STINT funds 16 different programmes, including a Double Degree Programme. A few years ago, the Faculty of Engineering (LTH) at Lund University received funding from STINT for such a programme.
“Launching such a programme takes a lot of planning, but there are great benefits to the university and the students,” says Per Warfvinge, professor at LTH.
There is a lot of competition in the higher education sector. Institutions need to attract ambitious researchers and teachers, as well as students, and one way of doing this is to offer a variety of study programmes.
“These types of programmes are important to the university, because they attract students with a certain mind-set – they are ambitious and curious and can imagine studying abroad a few years,” says Per Warfvinge, professor at LTH.
International perspectives are also important in offering programmes of the highest possible standard. Students who want to study abroad place greater demands on programmes, according to Per Warfvinge.
“Double degree programmes are good for our benchmarking. The students who come to us to do double degrees are from top universities and assessing and comparing our programmes with those at the universities the students come from is valuable.”
Partnership with the University of Queensland
In 2015, the Faculty of Engineering (LTH) at Lund University applied for funding for a double degree programme in partnership with the University of Queensland in Australia. For the last three years, STINT has been funding the development of double degree programmes at Swedish higher education institutions through its Grants for Double Degrees Programmes, and SEK 750 000 was granted to LTH. The application concerned mechanical engineering, electrical engineering and chemical engineering.
LTH has offered double degree programmes since the early 2000s, and has extensive experience running such programmes. Nevertheless, many pieces must be in place and need to function if such a programme is to succeed.
“There is a lot of planning involved. It is important to have knowledge of all the technicalities and details of the programme, because the aim is to integrate the partnership in ordinary operations and then to just keep going,” says Per Warfvinge. The grant that LTH received from STINT was used to fund three areas, including student scholarships.
“These are modest amounts of SEK 30–40 000, but scholarships are important to students who had not been able to secure funding on their own.” The grant is further used to fund trips taken by teachers and administrators. Funds are also available to programme and study coordinators who have a greater need to meet, consult and make informed decisions. Contact with the partner university is not only important in creating a successful programme, but also in further developing one’s own study programmes.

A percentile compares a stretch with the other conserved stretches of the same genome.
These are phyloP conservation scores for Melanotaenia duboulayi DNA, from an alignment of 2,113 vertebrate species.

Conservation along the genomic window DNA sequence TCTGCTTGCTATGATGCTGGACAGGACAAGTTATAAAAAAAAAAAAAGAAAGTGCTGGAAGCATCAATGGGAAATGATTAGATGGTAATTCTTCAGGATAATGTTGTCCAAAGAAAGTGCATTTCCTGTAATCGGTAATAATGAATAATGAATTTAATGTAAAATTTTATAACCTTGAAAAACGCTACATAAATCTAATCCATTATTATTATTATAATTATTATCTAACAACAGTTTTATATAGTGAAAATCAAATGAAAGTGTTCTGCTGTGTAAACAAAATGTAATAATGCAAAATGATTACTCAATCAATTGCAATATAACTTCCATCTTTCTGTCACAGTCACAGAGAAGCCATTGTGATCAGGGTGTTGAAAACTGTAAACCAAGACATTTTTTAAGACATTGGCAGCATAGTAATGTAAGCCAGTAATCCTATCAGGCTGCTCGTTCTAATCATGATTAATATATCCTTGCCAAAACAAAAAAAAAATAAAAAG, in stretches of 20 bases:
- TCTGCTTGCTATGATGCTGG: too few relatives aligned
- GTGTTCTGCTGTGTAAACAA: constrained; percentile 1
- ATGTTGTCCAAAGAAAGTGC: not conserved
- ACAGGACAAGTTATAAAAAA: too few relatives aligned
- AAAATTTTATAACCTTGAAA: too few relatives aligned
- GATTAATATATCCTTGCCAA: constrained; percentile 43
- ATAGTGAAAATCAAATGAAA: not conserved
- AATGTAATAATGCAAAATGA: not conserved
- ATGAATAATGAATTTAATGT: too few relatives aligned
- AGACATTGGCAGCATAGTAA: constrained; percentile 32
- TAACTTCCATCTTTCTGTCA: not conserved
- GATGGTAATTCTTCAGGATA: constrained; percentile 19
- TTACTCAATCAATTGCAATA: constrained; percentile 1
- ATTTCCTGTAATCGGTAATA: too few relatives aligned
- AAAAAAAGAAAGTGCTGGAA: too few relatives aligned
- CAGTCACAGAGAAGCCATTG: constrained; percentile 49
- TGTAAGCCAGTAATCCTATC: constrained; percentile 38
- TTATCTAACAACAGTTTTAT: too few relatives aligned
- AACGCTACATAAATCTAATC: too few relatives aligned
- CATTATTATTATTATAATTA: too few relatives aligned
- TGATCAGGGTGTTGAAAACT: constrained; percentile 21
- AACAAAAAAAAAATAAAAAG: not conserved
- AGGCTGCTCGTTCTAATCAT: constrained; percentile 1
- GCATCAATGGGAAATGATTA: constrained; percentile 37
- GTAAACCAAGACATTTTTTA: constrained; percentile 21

“Our study coordinators get a wider international perspective on their own study programmes through these contacts, for example regarding programme structure. That in turn means that key persons here place our study programmes in an international context.”
Double degree programmes are not as popular among Swedish students as among for instance Spanish, French or Brazilian students, according to Per Warfvinge. There are several reasons for this.
“In Southern Europe it is part of the study culture. Formal qualifications are emphasised in recruitment processes, while Swedish employers tend to focus more on experience and personal qualities. Sweden also has a good labour market.”
Part of the culture
Nevertheless, students who want to go abroad benefit greatly. With a double degree, they can give their qualification a specific profile and they learn how to act in an international context.
“For those who are interested in an international career it is very valuable to have spent so much time abroad. Students from Lund spend two years in Australia. Students become part of the culture and show that they can overcome the challenges faced by international students,” says Per Warfvinge.
Had LTH been able to do this without STINT funding? LTH may have been able to plan everything, according to Per Warfvinge, but because of the scholarships, students regard the programme as something worth aiming for.
Per Warfvinge is grateful for the grant from STINT. It has enabled him to consider and initiate this programme, which, despite not being one of the biggest programmes, create grassroots benefits.
“STINT has large and small projects. I especially appreciate these smaller programmes where the money goes to students, departments or faculties. I know that the grant is well used at this level,” Per Warfvinge concludes.
Text: Claes Tapper